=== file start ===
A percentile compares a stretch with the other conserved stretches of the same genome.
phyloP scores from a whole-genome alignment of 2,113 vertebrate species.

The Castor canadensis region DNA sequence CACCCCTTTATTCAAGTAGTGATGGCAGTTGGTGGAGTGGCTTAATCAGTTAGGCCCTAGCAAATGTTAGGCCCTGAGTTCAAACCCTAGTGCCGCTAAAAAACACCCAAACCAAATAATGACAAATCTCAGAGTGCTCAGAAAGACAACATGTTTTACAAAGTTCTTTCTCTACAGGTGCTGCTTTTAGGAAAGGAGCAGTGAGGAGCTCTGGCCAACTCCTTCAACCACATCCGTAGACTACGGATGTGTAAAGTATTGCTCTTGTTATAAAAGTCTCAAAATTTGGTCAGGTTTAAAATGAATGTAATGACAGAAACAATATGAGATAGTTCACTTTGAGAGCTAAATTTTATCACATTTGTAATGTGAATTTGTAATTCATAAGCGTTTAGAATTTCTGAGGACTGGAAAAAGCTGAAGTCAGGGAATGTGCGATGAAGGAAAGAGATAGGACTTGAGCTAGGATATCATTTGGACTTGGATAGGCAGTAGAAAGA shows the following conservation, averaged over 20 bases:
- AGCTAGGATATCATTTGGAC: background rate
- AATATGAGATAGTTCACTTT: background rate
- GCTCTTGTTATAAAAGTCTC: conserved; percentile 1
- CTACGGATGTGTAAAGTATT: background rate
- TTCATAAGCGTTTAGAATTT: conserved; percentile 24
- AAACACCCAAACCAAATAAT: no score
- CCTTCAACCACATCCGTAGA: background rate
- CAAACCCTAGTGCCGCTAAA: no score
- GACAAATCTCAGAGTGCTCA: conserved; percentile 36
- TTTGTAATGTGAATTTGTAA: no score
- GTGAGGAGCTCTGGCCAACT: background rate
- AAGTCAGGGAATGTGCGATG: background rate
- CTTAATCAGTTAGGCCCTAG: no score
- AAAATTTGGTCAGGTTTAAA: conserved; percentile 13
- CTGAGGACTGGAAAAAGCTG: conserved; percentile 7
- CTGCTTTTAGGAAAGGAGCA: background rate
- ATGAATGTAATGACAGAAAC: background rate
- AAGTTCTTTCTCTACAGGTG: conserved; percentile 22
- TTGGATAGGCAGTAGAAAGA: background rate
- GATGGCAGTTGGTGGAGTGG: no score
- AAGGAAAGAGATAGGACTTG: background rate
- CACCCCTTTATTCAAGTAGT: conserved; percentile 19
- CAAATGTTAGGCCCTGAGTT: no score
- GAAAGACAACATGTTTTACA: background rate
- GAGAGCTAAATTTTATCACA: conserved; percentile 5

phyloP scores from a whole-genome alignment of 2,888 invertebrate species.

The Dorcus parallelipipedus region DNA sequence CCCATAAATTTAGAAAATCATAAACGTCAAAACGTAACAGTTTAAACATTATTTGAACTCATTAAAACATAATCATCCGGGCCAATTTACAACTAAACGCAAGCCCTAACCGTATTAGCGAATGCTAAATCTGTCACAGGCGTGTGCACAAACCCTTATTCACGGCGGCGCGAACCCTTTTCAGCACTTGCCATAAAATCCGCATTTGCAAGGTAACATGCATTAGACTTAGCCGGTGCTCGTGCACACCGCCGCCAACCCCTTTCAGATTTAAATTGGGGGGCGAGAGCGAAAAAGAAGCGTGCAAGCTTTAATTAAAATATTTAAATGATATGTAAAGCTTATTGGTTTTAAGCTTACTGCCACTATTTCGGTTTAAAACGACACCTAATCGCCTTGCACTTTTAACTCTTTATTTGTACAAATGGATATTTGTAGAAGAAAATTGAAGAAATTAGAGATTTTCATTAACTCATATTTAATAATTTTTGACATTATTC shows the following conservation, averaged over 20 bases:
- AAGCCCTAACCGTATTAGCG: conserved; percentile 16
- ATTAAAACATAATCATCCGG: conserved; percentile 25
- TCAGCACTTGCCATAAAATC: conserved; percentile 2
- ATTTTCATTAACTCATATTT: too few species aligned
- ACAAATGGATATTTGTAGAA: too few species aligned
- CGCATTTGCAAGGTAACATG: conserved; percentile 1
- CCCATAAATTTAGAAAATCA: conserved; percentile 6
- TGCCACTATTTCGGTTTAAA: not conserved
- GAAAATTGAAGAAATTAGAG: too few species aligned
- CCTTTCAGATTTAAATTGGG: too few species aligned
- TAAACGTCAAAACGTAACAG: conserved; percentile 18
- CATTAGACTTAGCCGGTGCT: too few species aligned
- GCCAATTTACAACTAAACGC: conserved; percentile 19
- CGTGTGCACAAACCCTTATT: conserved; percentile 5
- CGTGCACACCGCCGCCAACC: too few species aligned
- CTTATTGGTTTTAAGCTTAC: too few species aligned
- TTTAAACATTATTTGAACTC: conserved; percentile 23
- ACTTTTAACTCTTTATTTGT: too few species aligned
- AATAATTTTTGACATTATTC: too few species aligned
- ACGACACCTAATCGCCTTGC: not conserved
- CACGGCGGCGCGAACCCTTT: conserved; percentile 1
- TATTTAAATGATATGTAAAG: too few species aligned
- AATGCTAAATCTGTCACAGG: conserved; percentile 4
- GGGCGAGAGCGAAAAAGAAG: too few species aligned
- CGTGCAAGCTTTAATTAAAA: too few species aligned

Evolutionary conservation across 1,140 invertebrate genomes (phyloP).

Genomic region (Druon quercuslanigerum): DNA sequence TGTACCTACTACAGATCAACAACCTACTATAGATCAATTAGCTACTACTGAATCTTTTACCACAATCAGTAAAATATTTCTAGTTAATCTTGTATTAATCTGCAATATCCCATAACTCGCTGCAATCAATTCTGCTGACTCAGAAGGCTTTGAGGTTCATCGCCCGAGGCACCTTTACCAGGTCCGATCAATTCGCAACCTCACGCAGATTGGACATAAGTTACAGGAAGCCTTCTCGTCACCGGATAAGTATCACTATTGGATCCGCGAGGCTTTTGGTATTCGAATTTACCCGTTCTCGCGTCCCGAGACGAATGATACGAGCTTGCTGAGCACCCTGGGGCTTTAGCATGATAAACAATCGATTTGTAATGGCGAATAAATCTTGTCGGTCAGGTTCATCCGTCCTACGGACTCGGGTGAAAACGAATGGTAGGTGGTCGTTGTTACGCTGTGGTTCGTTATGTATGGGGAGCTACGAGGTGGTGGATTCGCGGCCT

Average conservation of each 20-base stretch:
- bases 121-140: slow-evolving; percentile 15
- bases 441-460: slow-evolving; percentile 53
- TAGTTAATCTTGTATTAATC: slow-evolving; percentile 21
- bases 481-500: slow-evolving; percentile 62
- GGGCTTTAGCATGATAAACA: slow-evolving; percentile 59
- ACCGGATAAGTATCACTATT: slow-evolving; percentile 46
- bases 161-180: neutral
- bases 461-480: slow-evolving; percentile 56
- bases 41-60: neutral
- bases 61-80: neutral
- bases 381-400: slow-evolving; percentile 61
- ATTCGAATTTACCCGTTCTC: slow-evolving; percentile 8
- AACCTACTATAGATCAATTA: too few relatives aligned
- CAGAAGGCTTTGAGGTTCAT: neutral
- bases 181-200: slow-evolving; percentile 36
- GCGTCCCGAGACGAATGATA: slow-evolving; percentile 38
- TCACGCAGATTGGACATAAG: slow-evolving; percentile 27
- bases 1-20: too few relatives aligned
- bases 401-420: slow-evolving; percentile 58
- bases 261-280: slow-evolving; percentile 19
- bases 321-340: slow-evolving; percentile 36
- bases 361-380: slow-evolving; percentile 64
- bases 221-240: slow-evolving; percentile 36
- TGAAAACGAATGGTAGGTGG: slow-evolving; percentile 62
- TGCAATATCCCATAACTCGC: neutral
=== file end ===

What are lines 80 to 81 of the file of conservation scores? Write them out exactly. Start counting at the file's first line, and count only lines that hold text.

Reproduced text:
- bases 361-380: slow-evolving; percentile 64
- bases 221-240: slow-evolving; percentile 36